The city doesn't have much leverage to change businesses' practices, because its free trash pickup covers only the downtown area-everywhere else, commercial clients have to pay either the city or a private waste hauler. So it was a real challenge when city council told the solid waste staff to find a way to boost commercial recycling-without imposing any new taxes or fees.
Their proposed solution: leave collection to the private haulers-but make them contract with the city instead of individual businesses. They've requested proposals from two commercial haulers for a single citywide trash contract. The winning firm would get a monopoly on private trash collection. In exchange, the city would collect an annual fee-and the rates customers pay would be structured to encourage recycling.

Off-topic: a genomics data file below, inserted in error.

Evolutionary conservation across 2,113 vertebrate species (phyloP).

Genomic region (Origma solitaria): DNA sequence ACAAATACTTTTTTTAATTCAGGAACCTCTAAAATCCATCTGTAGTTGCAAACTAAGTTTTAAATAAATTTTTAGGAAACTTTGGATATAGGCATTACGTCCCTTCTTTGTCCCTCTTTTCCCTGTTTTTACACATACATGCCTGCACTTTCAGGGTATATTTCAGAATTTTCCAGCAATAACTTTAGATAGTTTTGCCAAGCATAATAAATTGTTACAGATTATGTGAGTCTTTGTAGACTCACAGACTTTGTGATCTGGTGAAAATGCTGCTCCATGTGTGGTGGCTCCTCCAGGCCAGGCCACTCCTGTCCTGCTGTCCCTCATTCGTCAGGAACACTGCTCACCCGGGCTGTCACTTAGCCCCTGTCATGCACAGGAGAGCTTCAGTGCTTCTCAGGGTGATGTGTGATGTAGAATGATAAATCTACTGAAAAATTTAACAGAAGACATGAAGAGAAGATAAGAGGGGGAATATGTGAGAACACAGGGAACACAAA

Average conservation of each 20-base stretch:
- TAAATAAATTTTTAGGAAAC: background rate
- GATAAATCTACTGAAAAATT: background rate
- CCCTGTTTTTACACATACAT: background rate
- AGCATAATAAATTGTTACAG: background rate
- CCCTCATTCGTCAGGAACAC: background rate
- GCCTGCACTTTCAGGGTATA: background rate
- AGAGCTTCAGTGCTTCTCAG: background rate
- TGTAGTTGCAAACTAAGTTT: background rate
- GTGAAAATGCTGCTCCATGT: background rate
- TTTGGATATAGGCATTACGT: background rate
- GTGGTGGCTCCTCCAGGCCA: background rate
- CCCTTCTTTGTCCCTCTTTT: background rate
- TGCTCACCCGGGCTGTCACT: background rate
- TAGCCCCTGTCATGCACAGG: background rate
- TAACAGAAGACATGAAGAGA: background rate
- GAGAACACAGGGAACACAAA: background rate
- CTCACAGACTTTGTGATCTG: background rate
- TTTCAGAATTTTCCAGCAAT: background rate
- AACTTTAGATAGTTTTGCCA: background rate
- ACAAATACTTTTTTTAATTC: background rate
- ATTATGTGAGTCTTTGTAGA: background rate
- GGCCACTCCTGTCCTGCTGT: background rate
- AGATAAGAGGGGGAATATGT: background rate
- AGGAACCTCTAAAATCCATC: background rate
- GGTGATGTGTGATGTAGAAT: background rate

"The ideological reality is that most businesses need economic incentive to recycle," explains solid waste coordinator Bryan Weinert. With competing firms "hopscotching all over the city" to serve scattered clients, "it's kind of the Wild West in some ways right now," Weinert says. "Doesn't it make sense intuitively that it would be far more cost effective and efficient to provide a single hauler to provide pickup to all of those locations?"